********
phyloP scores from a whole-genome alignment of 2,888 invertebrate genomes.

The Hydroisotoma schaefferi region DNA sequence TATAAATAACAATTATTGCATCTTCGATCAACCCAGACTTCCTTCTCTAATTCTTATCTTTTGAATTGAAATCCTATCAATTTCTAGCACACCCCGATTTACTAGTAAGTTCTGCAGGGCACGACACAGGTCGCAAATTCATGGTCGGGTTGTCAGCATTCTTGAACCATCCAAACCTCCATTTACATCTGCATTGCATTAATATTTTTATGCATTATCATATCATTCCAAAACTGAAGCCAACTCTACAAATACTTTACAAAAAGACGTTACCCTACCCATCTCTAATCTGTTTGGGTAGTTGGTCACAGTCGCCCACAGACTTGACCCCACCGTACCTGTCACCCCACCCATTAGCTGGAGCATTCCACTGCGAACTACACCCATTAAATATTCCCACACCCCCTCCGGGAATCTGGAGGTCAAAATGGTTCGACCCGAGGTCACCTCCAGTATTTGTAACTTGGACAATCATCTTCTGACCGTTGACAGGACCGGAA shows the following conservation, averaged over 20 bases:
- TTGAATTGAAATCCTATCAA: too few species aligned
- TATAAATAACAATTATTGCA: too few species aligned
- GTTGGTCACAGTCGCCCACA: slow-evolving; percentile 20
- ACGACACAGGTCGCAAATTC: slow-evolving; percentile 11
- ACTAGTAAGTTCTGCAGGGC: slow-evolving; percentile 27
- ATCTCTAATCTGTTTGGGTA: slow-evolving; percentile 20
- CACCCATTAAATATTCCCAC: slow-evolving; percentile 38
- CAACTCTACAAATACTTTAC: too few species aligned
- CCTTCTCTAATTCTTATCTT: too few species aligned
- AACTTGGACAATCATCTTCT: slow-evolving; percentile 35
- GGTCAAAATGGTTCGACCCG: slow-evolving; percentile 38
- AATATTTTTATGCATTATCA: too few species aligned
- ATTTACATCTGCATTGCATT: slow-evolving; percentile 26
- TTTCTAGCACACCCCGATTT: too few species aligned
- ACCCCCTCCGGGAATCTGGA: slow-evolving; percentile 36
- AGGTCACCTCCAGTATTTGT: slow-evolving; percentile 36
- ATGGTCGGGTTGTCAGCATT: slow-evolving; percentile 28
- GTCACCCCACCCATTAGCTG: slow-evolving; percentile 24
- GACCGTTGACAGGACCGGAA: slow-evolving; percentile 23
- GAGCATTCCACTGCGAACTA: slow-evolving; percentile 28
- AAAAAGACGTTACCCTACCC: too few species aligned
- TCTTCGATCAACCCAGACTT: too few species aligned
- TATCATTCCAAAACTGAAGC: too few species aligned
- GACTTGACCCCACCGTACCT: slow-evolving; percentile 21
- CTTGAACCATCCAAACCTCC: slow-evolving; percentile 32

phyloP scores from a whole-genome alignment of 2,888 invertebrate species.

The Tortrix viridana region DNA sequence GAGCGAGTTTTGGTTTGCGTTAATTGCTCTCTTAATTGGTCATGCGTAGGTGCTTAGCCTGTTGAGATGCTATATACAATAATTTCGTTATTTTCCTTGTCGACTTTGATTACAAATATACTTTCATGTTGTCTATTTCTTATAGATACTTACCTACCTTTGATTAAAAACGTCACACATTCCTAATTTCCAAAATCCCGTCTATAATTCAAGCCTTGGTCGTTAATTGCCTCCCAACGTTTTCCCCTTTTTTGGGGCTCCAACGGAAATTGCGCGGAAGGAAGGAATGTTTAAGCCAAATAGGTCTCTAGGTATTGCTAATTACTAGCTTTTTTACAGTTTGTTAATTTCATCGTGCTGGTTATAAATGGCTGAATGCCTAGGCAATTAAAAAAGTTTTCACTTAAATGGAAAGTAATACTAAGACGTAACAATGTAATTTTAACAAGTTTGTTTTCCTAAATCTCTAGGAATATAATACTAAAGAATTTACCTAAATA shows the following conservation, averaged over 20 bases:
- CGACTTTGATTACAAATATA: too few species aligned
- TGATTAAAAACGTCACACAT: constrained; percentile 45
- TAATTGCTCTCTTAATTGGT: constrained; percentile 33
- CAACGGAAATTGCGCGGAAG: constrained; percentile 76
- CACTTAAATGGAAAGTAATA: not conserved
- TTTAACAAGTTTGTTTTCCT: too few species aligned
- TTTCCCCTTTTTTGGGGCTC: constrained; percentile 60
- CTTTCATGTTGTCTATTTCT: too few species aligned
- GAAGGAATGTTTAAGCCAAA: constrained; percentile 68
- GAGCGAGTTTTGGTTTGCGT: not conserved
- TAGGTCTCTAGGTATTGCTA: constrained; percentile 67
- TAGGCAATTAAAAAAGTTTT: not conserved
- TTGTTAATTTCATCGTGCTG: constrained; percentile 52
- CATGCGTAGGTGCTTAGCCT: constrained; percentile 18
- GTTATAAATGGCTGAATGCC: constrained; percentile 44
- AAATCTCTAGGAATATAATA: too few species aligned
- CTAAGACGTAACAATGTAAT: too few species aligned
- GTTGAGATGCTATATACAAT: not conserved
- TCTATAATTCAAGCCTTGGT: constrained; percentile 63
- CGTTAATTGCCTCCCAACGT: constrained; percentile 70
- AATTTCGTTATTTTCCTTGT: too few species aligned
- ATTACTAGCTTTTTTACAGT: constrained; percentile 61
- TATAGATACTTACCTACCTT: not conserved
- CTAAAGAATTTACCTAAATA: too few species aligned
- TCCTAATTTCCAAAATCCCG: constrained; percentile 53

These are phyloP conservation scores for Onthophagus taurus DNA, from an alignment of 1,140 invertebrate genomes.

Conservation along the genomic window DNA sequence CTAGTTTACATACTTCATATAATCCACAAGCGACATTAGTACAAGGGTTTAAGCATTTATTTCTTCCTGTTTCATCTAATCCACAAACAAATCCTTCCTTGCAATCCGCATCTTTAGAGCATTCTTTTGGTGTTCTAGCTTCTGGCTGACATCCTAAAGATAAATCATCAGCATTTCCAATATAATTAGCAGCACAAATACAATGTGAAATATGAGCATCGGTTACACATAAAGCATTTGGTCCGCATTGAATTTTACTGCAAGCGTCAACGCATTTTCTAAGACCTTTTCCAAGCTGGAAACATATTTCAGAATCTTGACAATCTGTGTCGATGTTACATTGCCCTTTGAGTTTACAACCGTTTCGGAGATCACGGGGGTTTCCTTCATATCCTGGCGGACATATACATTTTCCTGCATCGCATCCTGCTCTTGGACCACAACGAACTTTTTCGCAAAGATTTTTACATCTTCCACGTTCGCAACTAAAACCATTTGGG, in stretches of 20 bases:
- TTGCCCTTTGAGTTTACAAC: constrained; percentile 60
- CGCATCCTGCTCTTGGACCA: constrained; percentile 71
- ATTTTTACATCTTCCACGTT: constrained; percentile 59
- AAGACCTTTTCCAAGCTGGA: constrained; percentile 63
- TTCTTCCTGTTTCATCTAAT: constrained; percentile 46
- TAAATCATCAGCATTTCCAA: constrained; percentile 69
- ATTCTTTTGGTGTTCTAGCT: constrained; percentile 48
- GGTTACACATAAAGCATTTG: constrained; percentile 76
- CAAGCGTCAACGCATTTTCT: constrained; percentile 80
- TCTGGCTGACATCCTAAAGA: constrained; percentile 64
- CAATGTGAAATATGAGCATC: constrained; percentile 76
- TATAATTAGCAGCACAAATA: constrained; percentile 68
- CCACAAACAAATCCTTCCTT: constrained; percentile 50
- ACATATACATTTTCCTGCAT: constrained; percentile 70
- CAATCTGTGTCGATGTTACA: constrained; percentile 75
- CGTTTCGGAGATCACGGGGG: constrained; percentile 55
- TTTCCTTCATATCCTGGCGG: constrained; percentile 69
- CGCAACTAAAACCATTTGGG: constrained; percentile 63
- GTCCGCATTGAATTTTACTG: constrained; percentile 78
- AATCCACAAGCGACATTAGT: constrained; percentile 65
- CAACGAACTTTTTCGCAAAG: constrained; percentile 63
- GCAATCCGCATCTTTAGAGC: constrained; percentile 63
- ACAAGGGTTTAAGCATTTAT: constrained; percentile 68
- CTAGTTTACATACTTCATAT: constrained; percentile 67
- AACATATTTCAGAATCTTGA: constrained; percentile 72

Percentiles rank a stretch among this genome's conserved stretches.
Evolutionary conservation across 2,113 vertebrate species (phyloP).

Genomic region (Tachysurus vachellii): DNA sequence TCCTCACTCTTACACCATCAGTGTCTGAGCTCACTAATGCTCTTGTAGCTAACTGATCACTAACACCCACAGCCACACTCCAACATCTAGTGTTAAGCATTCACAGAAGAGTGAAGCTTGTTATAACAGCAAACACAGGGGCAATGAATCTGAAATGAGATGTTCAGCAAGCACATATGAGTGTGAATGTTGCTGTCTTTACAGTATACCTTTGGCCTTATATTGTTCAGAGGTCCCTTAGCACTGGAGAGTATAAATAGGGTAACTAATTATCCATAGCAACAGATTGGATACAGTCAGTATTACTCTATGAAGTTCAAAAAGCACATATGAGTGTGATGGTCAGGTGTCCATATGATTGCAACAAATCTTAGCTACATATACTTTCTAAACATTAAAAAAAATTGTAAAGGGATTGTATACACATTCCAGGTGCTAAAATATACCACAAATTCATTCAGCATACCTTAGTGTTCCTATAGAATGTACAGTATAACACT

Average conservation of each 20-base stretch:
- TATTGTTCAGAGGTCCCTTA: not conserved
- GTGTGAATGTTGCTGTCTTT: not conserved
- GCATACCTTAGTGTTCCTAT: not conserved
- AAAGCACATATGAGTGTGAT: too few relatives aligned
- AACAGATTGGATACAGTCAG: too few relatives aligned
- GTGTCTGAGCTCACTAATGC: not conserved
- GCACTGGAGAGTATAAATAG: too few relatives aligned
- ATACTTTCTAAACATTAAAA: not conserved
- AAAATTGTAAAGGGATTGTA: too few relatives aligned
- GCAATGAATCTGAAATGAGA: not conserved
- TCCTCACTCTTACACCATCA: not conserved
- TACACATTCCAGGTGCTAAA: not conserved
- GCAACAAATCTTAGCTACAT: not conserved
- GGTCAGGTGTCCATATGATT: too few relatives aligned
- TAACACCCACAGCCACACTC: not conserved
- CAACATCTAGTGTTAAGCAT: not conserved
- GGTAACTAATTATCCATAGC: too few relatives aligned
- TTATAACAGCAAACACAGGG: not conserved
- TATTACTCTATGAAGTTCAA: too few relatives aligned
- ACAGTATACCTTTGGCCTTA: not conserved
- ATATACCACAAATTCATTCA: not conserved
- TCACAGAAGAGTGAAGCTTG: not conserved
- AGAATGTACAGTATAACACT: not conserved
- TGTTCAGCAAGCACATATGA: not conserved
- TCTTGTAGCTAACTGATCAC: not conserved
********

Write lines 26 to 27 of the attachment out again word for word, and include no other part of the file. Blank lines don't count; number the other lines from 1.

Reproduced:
- GACTTGACCCCACCGTACCT: slow-evolving; percentile 21
- CTTGAACCATCCAAACCTCC: slow-evolving; percentile 32